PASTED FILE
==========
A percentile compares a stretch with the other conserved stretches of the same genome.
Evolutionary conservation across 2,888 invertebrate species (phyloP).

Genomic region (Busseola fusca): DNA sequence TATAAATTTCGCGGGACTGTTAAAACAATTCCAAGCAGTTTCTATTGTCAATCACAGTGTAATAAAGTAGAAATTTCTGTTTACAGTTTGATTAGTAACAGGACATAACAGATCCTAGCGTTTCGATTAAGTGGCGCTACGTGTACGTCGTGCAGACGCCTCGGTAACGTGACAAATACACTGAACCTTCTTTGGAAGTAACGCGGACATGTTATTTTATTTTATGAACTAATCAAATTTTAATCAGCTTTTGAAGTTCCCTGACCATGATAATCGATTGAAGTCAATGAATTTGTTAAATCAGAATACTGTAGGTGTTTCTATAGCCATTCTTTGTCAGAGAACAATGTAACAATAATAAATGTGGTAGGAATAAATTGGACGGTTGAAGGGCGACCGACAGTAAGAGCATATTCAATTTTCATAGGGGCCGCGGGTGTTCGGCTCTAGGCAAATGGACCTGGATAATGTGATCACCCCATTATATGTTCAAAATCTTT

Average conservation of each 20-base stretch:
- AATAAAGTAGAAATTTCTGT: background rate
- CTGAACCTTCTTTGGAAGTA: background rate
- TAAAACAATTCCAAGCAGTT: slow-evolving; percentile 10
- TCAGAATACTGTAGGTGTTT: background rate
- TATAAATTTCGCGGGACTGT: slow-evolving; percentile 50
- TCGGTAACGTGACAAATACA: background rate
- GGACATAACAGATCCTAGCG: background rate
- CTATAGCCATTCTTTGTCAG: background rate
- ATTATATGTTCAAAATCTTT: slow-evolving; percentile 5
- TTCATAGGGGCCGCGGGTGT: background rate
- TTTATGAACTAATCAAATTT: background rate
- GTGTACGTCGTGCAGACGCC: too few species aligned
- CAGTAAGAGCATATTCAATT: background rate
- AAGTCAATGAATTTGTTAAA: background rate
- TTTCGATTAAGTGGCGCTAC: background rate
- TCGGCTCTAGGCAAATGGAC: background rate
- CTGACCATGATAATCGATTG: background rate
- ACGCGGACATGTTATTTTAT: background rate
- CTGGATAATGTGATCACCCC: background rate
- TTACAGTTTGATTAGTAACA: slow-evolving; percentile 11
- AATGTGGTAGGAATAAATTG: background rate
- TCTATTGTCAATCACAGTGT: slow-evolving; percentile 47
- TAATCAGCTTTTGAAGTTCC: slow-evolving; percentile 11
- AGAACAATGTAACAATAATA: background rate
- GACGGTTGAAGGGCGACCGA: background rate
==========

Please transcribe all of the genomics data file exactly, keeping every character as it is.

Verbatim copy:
A percentile compares a stretch with the other conserved stretches of the same genome.
Evolutionary conservation across 2,888 invertebrate species (phyloP).

Genomic region (Busseola fusca): DNA sequence TATAAATTTCGCGGGACTGTTAAAACAATTCCAAGCAGTTTCTATTGTCAATCACAGTGTAATAAAGTAGAAATTTCTGTTTACAGTTTGATTAGTAACAGGACATAACAGATCCTAGCGTTTCGATTAAGTGGCGCTACGTGTACGTCGTGCAGACGCCTCGGTAACGTGACAAATACACTGAACCTTCTTTGGAAGTAACGCGGACATGTTATTTTATTTTATGAACTAATCAAATTTTAATCAGCTTTTGAAGTTCCCTGACCATGATAATCGATTGAAGTCAATGAATTTGTTAAATCAGAATACTGTAGGTGTTTCTATAGCCATTCTTTGTCAGAGAACAATGTAACAATAATAAATGTGGTAGGAATAAATTGGACGGTTGAAGGGCGACCGACAGTAAGAGCATATTCAATTTTCATAGGGGCCGCGGGTGTTCGGCTCTAGGCAAATGGACCTGGATAATGTGATCACCCCATTATATGTTCAAAATCTTT

Average conservation of each 20-base stretch:
- AATAAAGTAGAAATTTCTGT: background rate
- CTGAACCTTCTTTGGAAGTA: background rate
- TAAAACAATTCCAAGCAGTT: slow-evolving; percentile 10
- TCAGAATACTGTAGGTGTTT: background rate
- TATAAATTTCGCGGGACTGT: slow-evolving; percentile 50
- TCGGTAACGTGACAAATACA: background rate
- GGACATAACAGATCCTAGCG: background rate
- CTATAGCCATTCTTTGTCAG: background rate
- ATTATATGTTCAAAATCTTT: slow-evolving; percentile 5
- TTCATAGGGGCCGCGGGTGT: background rate
- TTTATGAACTAATCAAATTT: background rate
- GTGTACGTCGTGCAGACGCC: too few species aligned
- CAGTAAGAGCATATTCAATT: background rate
- AAGTCAATGAATTTGTTAAA: background rate
- TTTCGATTAAGTGGCGCTAC: background rate
- TCGGCTCTAGGCAAATGGAC: background rate
- CTGACCATGATAATCGATTG: background rate
- ACGCGGACATGTTATTTTAT: background rate
- CTGGATAATGTGATCACCCC: background rate
- TTACAGTTTGATTAGTAACA: slow-evolving; percentile 11
- AATGTGGTAGGAATAAATTG: background rate
- TCTATTGTCAATCACAGTGT: slow-evolving; percentile 47
- TAATCAGCTTTTGAAGTTCC: slow-evolving; percentile 11
- AGAACAATGTAACAATAATA: background rate
- GACGGTTGAAGGGCGACCGA: background rate